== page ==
Dickens As Popular as Ever With Readers and Collectors Rosemary McKittrick provides a valuable connection to the world of art and antiques that LiveAuctionTalk.com subscribers rely on when they return to the site again and again.
News-Antique.com - Jun 14,2008 - Santa Fe, June 14, 2008 -- The man who encouraged Charles Dickens to be brave, true and consistent in his early writing career was close friend and fellow author William Harrison Ainsworth.
The name Ainsworth may seem unfamiliar now. But, in the early-19th century Ainsworth was a popular writer, especially of fiction for boys.
Dickens and Ainsworth met in 1834 when Dickens was working as a reporter for the “Morning Chronicle”. Ainsworth was seven years older and introduced Dickens to his circle of friends including journalists, publishers, authors and artists.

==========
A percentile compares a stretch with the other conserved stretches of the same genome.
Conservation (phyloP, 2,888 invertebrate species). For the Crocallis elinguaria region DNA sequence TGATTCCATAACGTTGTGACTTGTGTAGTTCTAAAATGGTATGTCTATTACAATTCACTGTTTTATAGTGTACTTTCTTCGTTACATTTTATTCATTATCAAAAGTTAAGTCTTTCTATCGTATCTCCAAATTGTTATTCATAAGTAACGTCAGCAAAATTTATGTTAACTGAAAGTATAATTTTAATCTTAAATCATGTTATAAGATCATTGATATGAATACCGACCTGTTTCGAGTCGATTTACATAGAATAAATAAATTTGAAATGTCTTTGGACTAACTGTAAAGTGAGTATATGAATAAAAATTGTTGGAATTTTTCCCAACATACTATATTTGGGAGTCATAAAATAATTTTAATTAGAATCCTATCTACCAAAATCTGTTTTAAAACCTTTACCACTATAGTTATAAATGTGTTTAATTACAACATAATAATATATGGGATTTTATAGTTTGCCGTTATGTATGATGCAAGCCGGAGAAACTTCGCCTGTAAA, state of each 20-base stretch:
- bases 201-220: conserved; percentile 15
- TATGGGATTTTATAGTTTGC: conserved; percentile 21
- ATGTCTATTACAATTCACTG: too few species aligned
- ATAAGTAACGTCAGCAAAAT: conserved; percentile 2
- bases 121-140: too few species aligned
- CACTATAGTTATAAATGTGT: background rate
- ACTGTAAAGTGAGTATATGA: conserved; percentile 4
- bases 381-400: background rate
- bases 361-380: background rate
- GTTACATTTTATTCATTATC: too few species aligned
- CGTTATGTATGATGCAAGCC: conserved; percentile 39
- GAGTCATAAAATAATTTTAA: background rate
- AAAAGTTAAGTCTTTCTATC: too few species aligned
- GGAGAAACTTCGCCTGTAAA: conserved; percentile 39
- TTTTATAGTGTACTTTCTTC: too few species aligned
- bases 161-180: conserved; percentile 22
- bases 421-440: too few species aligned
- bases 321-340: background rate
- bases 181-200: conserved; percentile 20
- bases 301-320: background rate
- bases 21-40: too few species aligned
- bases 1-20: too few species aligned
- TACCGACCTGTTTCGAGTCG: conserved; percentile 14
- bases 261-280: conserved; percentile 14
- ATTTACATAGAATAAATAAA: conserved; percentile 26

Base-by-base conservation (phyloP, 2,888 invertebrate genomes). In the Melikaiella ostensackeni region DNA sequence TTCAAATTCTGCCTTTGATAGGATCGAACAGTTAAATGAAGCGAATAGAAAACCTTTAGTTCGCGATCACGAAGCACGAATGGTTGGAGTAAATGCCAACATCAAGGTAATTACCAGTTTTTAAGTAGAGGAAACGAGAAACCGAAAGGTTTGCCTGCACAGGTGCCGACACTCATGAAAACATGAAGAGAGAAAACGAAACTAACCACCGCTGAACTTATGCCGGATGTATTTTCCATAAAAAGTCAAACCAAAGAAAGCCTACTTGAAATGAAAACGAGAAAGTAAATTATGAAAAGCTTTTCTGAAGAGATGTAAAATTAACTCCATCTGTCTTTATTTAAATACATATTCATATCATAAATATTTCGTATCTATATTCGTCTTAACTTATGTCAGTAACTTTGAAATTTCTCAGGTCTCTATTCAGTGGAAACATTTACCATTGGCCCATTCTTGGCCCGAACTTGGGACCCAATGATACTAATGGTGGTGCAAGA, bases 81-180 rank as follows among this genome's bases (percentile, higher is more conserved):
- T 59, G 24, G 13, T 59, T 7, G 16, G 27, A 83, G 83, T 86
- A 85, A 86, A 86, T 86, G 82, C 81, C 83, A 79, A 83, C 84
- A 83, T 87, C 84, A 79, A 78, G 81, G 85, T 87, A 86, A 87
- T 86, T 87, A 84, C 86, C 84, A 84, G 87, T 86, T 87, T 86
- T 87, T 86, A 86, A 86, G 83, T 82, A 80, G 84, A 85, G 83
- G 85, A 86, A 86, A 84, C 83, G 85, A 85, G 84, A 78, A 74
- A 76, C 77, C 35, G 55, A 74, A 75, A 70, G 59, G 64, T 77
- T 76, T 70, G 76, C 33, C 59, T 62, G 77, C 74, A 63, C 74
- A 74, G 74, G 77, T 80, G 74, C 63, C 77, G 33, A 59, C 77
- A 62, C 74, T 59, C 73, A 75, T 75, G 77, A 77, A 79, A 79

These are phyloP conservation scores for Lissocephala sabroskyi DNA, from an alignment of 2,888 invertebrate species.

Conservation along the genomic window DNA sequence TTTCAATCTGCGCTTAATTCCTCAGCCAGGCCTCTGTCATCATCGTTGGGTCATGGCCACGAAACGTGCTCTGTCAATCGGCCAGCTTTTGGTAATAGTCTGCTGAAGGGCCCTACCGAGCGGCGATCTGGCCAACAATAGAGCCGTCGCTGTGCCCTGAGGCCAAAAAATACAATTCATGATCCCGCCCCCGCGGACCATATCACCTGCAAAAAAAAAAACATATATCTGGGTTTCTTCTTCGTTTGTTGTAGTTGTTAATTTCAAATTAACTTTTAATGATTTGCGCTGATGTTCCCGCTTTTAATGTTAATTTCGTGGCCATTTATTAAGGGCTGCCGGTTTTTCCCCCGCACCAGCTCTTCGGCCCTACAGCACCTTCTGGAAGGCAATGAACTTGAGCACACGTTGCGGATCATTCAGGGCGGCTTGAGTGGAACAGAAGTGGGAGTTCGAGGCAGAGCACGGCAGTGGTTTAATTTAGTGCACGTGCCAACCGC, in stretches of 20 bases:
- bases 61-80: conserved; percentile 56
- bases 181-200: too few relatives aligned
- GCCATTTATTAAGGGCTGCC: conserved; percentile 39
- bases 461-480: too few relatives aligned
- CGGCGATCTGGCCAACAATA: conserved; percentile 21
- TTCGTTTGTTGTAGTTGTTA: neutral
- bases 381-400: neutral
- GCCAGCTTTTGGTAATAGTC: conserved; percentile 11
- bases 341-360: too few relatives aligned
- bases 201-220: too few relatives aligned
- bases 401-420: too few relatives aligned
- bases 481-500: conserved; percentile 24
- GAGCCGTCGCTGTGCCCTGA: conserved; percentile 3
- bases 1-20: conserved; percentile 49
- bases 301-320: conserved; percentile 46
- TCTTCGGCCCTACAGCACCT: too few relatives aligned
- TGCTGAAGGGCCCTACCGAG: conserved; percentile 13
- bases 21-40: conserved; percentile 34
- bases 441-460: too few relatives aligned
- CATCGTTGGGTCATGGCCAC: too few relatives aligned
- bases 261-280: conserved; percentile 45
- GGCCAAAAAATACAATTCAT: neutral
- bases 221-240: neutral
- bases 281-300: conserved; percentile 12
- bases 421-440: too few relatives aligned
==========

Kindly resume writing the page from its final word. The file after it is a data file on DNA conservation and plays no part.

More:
These were the people who would make Dickens a household name.
Through Ainsworth the struggling writer met his publishers John Macrone, publisher of his first book “Sketches by Boz” and Richard Bentley. Dickens also met his future biographer John Forster and also George Cruikshank, the artist who illustrated “Oliver Twist”.
Beginning in 1836 and continuing for four years Forster, Dickens, and Ainsworth had dinner together regularly. Ainsworth often hosted the men at Kensal Lodge.
It was this camaraderie that helped make each of their writings stronger. Even though his own writing was being overshadowed by the young Dickens, Ainsworth called it one of the happiest times in his life.
Understanding the bond the men shared, it’s no surprise that a first edition copy of “Oliver Twist” (the tale of a young orphan making his way among thieves in 19th-century London) in a presentation binding dedicated to Ainsworth from Dickens would set a world record price for Dickens at auction. The book brought $229,000.
The William E. Self Family Collection: The Kenyon Starling Library of Charles Dickens sold on April 2, at Christies in New York.
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